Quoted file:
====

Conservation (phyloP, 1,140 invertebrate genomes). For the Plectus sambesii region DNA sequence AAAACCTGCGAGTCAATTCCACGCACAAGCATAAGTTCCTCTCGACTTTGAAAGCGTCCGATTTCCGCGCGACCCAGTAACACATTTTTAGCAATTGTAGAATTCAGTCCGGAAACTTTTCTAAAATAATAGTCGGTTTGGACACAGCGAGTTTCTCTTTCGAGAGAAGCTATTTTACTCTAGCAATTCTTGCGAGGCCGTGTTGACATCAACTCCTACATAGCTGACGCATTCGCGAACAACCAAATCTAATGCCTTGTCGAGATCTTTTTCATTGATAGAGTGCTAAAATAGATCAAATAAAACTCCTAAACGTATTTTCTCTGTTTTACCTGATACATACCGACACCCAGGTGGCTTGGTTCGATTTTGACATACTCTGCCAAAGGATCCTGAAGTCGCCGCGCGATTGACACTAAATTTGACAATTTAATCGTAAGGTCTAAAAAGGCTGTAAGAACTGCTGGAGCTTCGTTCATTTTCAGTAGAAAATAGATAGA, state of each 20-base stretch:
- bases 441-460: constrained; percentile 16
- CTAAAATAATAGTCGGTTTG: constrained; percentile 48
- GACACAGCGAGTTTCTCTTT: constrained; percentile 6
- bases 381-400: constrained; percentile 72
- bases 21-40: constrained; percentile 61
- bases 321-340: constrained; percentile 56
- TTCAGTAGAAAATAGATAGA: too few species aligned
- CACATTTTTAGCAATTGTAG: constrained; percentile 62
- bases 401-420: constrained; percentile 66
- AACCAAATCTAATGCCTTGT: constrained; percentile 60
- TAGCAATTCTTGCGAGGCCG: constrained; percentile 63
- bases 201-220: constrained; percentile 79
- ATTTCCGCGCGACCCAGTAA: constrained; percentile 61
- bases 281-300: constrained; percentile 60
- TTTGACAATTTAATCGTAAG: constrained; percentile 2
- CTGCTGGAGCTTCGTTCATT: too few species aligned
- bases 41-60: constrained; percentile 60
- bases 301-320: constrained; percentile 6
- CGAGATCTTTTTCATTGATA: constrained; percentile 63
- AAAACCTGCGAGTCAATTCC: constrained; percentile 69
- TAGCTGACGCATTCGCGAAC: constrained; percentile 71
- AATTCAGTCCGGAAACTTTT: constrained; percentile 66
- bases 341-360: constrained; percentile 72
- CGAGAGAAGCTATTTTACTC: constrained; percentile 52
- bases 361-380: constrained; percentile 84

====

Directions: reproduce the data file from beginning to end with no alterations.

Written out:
Conservation (phyloP, 1,140 invertebrate genomes). For the Plectus sambesii region DNA sequence AAAACCTGCGAGTCAATTCCACGCACAAGCATAAGTTCCTCTCGACTTTGAAAGCGTCCGATTTCCGCGCGACCCAGTAACACATTTTTAGCAATTGTAGAATTCAGTCCGGAAACTTTTCTAAAATAATAGTCGGTTTGGACACAGCGAGTTTCTCTTTCGAGAGAAGCTATTTTACTCTAGCAATTCTTGCGAGGCCGTGTTGACATCAACTCCTACATAGCTGACGCATTCGCGAACAACCAAATCTAATGCCTTGTCGAGATCTTTTTCATTGATAGAGTGCTAAAATAGATCAAATAAAACTCCTAAACGTATTTTCTCTGTTTTACCTGATACATACCGACACCCAGGTGGCTTGGTTCGATTTTGACATACTCTGCCAAAGGATCCTGAAGTCGCCGCGCGATTGACACTAAATTTGACAATTTAATCGTAAGGTCTAAAAAGGCTGTAAGAACTGCTGGAGCTTCGTTCATTTTCAGTAGAAAATAGATAGA, state of each 20-base stretch:
- bases 441-460: constrained; percentile 16
- CTAAAATAATAGTCGGTTTG: constrained; percentile 48
- GACACAGCGAGTTTCTCTTT: constrained; percentile 6
- bases 381-400: constrained; percentile 72
- bases 21-40: constrained; percentile 61
- bases 321-340: constrained; percentile 56
- TTCAGTAGAAAATAGATAGA: too few species aligned
- CACATTTTTAGCAATTGTAG: constrained; percentile 62
- bases 401-420: constrained; percentile 66
- AACCAAATCTAATGCCTTGT: constrained; percentile 60
- TAGCAATTCTTGCGAGGCCG: constrained; percentile 63
- bases 201-220: constrained; percentile 79
- ATTTCCGCGCGACCCAGTAA: constrained; percentile 61
- bases 281-300: constrained; percentile 60
- TTTGACAATTTAATCGTAAG: constrained; percentile 2
- CTGCTGGAGCTTCGTTCATT: too few species aligned
- bases 41-60: constrained; percentile 60
- bases 301-320: constrained; percentile 6
- CGAGATCTTTTTCATTGATA: constrained; percentile 63
- AAAACCTGCGAGTCAATTCC: constrained; percentile 69
- TAGCTGACGCATTCGCGAAC: constrained; percentile 71
- AATTCAGTCCGGAAACTTTT: constrained; percentile 66
- bases 341-360: constrained; percentile 72
- CGAGAGAAGCTATTTTACTC: constrained; percentile 52
- bases 361-380: constrained; percentile 84